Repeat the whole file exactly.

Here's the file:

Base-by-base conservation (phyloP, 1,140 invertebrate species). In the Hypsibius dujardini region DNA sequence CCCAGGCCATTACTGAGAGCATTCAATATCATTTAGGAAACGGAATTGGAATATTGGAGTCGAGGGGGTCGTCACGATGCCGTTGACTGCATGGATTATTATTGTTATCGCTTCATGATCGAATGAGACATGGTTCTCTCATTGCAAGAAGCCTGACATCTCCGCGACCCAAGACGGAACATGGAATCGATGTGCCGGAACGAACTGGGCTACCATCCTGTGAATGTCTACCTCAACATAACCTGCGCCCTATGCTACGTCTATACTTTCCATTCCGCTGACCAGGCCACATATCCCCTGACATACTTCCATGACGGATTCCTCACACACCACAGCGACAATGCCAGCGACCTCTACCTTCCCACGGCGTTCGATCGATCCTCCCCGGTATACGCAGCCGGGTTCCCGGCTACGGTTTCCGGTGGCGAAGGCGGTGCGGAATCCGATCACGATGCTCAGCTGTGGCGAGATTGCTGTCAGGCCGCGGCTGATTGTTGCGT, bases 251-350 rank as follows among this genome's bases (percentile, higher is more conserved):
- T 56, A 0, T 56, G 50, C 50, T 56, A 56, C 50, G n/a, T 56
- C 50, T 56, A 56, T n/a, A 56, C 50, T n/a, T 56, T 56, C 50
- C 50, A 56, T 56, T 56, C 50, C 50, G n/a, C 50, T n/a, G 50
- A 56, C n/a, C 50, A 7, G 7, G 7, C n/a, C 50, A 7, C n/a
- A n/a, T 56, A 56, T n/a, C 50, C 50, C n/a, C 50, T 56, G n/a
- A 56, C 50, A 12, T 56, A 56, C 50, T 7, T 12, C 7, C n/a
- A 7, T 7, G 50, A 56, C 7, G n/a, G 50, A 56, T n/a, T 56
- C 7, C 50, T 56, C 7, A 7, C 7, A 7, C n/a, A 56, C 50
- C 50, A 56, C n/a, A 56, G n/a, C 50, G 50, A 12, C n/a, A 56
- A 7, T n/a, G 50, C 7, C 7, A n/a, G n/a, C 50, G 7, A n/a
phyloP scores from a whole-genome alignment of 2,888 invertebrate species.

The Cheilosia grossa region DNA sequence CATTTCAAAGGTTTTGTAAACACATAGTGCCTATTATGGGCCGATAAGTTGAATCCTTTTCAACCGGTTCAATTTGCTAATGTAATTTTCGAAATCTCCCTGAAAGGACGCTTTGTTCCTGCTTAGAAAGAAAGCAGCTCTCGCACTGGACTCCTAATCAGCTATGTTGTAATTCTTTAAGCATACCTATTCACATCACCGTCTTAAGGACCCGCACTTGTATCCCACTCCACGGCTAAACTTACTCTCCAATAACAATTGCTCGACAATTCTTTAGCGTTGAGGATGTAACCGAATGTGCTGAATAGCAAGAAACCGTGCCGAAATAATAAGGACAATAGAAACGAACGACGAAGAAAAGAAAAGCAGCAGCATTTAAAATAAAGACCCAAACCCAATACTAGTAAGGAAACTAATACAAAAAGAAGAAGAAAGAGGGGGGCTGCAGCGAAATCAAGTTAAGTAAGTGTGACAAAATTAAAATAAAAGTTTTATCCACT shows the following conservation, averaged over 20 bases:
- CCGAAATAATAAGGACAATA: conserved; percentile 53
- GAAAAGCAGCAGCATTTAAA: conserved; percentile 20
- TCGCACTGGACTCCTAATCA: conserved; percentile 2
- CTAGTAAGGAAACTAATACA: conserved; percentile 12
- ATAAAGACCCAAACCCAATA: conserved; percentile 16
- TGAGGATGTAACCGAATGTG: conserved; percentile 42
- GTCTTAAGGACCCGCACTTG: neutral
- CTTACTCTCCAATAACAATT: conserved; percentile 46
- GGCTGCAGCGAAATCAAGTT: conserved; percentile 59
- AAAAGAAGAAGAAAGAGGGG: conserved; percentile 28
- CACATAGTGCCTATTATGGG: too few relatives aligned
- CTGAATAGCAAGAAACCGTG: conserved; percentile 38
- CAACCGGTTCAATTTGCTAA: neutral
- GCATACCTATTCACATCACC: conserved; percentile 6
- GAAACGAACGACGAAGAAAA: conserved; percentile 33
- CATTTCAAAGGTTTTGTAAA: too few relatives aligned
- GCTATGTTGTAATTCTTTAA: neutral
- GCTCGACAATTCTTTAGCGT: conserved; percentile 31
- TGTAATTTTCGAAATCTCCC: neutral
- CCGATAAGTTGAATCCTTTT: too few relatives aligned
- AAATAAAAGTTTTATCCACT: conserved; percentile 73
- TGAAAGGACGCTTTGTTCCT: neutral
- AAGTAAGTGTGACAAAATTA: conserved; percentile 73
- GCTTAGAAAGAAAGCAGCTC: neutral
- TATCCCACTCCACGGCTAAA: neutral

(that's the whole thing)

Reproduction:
Base-by-base conservation (phyloP, 1,140 invertebrate species). In the Hypsibius dujardini region DNA sequence CCCAGGCCATTACTGAGAGCATTCAATATCATTTAGGAAACGGAATTGGAATATTGGAGTCGAGGGGGTCGTCACGATGCCGTTGACTGCATGGATTATTATTGTTATCGCTTCATGATCGAATGAGACATGGTTCTCTCATTGCAAGAAGCCTGACATCTCCGCGACCCAAGACGGAACATGGAATCGATGTGCCGGAACGAACTGGGCTACCATCCTGTGAATGTCTACCTCAACATAACCTGCGCCCTATGCTACGTCTATACTTTCCATTCCGCTGACCAGGCCACATATCCCCTGACATACTTCCATGACGGATTCCTCACACACCACAGCGACAATGCCAGCGACCTCTACCTTCCCACGGCGTTCGATCGATCCTCCCCGGTATACGCAGCCGGGTTCCCGGCTACGGTTTCCGGTGGCGAAGGCGGTGCGGAATCCGATCACGATGCTCAGCTGTGGCGAGATTGCTGTCAGGCCGCGGCTGATTGTTGCGT, bases 251-350 rank as follows among this genome's bases (percentile, higher is more conserved):
- T 56, A 0, T 56, G 50, C 50, T 56, A 56, C 50, G n/a, T 56
- C 50, T 56, A 56, T n/a, A 56, C 50, T n/a, T 56, T 56, C 50
- C 50, A 56, T 56, T 56, C 50, C 50, G n/a, C 50, T n/a, G 50
- A 56, C n/a, C 50, A 7, G 7, G 7, C n/a, C 50, A 7, C n/a
- A n/a, T 56, A 56, T n/a, C 50, C 50, C n/a, C 50, T 56, G n/a
- A 56, C 50, A 12, T 56, A 56, C 50, T 7, T 12, C 7, C n/a
- A 7, T 7, G 50, A 56, C 7, G n/a, G 50, A 56, T n/a, T 56
- C 7, C 50, T 56, C 7, A 7, C 7, A 7, C n/a, A 56, C 50
- C 50, A 56, C n/a, A 56, G n/a, C 50, G 50, A 12, C n/a, A 56
- A 7, T n/a, G 50, C 7, C 7, A n/a, G n/a, C 50, G 7, A n/a
phyloP scores from a whole-genome alignment of 2,888 invertebrate species.

The Cheilosia grossa region DNA sequence CATTTCAAAGGTTTTGTAAACACATAGTGCCTATTATGGGCCGATAAGTTGAATCCTTTTCAACCGGTTCAATTTGCTAATGTAATTTTCGAAATCTCCCTGAAAGGACGCTTTGTTCCTGCTTAGAAAGAAAGCAGCTCTCGCACTGGACTCCTAATCAGCTATGTTGTAATTCTTTAAGCATACCTATTCACATCACCGTCTTAAGGACCCGCACTTGTATCCCACTCCACGGCTAAACTTACTCTCCAATAACAATTGCTCGACAATTCTTTAGCGTTGAGGATGTAACCGAATGTGCTGAATAGCAAGAAACCGTGCCGAAATAATAAGGACAATAGAAACGAACGACGAAGAAAAGAAAAGCAGCAGCATTTAAAATAAAGACCCAAACCCAATACTAGTAAGGAAACTAATACAAAAAGAAGAAGAAAGAGGGGGGCTGCAGCGAAATCAAGTTAAGTAAGTGTGACAAAATTAAAATAAAAGTTTTATCCACT shows the following conservation, averaged over 20 bases:
- CCGAAATAATAAGGACAATA: conserved; percentile 53
- GAAAAGCAGCAGCATTTAAA: conserved; percentile 20
- TCGCACTGGACTCCTAATCA: conserved; percentile 2
- CTAGTAAGGAAACTAATACA: conserved; percentile 12
- ATAAAGACCCAAACCCAATA: conserved; percentile 16
- TGAGGATGTAACCGAATGTG: conserved; percentile 42
- GTCTTAAGGACCCGCACTTG: neutral
- CTTACTCTCCAATAACAATT: conserved; percentile 46
- GGCTGCAGCGAAATCAAGTT: conserved; percentile 59
- AAAAGAAGAAGAAAGAGGGG: conserved; percentile 28
- CACATAGTGCCTATTATGGG: too few relatives aligned
- CTGAATAGCAAGAAACCGTG: conserved; percentile 38
- CAACCGGTTCAATTTGCTAA: neutral
- GCATACCTATTCACATCACC: conserved; percentile 6
- GAAACGAACGACGAAGAAAA: conserved; percentile 33
- CATTTCAAAGGTTTTGTAAA: too few relatives aligned
- GCTATGTTGTAATTCTTTAA: neutral
- GCTCGACAATTCTTTAGCGT: conserved; percentile 31
- TGTAATTTTCGAAATCTCCC: neutral
- CCGATAAGTTGAATCCTTTT: too few relatives aligned
- AAATAAAAGTTTTATCCACT: conserved; percentile 73
- TGAAAGGACGCTTTGTTCCT: neutral
- AAGTAAGTGTGACAAAATTA: conserved; percentile 73
- GCTTAGAAAGAAAGCAGCTC: neutral
- TATCCCACTCCACGGCTAAA: neutral